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EU-Africa trade relations: Why Africa needs the economic partnership agreements

Africa should ratify the Economic Partnership Agreements (EPAs), make use of their flexibilities, if necessary, and hold the EU’s feet to the fire on the implementation of the EPA’s development component.

The Economic Partnership Agreements (EPAs) are trade deals between Europe and regions in Africa, the Caribbean and the Pacific, designed to end preferential treatment of former European colonies. The final regional EPA negotiations were only concluded in 2014. Nearly five years on, what is the situation regarding the implementation of the African EPAs?

Implementation status of the African EPAs

There are five African regional EPAs, namely West Africa (ECOWAS), Central Africa, Eastern and Southern Africa (ESA), East African Community (EAC) and Southern African Development Community (SADC). Each requires the signature of all the contracting parties in each region before it can be ratified. Without the endorsement of all the regional parties to an EPA, it is, legally, effectively “dead” as it will not enter into force.

A recent European Commission update shows that none of the African EPAs has been signed by all the regional parties to them. Curiously, instead of bolstering regional integration, the   African EPAs are creating regional tensions. In West Africa, Ghana, which has signed the agreement, is disappointed that Nigeria has not. Ghana’s trade minister, John Kyerematen, recently noted that, “The agreement would be frustrated if Nigeria refused to sign”. In the East African Community, a summit to discuss the EPA was attended by only two presidents. Kenya is frustrated that Tanzania and a few others are refusing to sign.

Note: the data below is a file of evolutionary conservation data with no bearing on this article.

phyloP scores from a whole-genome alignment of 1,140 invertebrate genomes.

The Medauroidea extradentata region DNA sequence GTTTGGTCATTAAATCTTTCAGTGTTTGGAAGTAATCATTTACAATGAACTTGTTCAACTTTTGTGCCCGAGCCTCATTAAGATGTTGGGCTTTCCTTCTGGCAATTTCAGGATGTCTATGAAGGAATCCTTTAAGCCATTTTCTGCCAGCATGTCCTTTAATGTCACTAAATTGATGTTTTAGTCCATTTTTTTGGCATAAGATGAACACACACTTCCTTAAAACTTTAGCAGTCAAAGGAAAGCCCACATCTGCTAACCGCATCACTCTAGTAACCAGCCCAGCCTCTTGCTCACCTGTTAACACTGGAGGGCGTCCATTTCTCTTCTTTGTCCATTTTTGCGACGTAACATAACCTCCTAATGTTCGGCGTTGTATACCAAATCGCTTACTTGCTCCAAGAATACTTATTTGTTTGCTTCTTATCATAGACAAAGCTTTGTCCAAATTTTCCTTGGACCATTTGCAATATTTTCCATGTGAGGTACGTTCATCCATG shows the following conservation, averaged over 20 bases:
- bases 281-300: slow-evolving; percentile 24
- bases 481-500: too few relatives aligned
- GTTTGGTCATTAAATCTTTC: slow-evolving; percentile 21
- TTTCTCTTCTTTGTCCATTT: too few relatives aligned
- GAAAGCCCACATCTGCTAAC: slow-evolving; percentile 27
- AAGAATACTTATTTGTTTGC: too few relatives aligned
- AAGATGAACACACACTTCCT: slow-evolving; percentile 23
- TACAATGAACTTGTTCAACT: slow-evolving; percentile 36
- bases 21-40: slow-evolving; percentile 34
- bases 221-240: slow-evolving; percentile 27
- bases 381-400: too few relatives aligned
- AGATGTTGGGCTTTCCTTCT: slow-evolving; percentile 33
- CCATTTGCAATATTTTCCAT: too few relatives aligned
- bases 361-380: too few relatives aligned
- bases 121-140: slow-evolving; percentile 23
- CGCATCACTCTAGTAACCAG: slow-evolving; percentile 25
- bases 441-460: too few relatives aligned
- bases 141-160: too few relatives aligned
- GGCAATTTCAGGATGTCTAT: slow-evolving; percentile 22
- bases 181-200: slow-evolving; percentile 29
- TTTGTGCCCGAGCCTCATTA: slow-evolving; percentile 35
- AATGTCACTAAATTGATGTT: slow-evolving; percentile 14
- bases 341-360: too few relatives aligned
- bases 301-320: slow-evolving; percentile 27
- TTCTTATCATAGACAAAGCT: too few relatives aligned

An overview of the EU-West Africa EPA

The EU-West Africa EPA negotiations were concluded on 6 February 2014, and the agreement has been signed by 14 of the region’s 16 countries, except Nigeria and The Gambia. The visceral opposition of Nigeria, West Africa’s economic powerhouse, makes it arguably the one most in trouble and therefore an interesting one to examine.

EU’s main trade obligations

The EU’s obligations under the EPA cover tariff, non-tariff and development-supporting commitments. On tariffs, the agreement says that products “originating in” West Africa “shall be imported into the EU free of customs duties”. Although West Africa’s LDCs (13 out of the 16 countries) currently benefit from the EU’s “Everything-But-Arms” preference scheme, signing the EPA would ensure that this becomes a binding treaty obligation rather than a best endeavours commitment. The agreement also relaxes the usually stringent Rules of Origin, allowing West African countries to use materials sourced from other countries in their production without losing free access to the EU.

One of the main challenges African countries face in gaining access to the EU market is the EU’s tough quality and packaging requirements. For instance, in 2016, the EU banned 26 Nigerian food products on health and safety grounds. However, under the EPA, the EU undertakes to provide financial and technical support to help West African exporters meet its Sanitary and Phytosanitary (SPS) standards, potentially removing a major non-tariff barrier.